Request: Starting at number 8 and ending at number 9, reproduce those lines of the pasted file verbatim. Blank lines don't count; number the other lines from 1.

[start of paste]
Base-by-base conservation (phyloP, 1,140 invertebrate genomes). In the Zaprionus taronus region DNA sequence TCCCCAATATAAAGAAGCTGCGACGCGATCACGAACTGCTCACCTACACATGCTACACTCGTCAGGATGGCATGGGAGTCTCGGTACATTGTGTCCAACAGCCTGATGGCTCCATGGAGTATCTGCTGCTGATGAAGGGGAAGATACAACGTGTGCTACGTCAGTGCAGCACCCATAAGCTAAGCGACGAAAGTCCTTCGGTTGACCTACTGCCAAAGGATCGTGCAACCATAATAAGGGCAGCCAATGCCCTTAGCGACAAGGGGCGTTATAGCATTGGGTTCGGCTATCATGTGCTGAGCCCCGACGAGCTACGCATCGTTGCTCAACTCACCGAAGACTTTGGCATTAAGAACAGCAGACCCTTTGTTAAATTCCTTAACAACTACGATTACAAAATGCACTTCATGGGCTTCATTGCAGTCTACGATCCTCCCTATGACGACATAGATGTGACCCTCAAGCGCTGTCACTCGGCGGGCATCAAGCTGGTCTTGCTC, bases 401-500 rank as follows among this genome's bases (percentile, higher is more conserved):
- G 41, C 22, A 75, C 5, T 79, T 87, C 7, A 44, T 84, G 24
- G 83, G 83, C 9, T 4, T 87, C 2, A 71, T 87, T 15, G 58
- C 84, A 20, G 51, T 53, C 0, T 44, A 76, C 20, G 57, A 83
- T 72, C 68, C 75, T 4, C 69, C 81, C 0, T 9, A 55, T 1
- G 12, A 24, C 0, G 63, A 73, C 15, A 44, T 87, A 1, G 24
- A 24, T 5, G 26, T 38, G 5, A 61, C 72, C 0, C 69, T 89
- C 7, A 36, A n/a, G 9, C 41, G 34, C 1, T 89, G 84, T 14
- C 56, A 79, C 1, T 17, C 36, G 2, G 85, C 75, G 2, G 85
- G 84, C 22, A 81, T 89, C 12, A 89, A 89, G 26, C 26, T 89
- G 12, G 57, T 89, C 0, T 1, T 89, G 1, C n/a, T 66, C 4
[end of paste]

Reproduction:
- C 7, A 36, A n/a, G 9, C 41, G 34, C 1, T 89, G 84, T 14
- C 56, A 79, C 1, T 17, C 36, G 2, G 85, C 75, G 2, G 85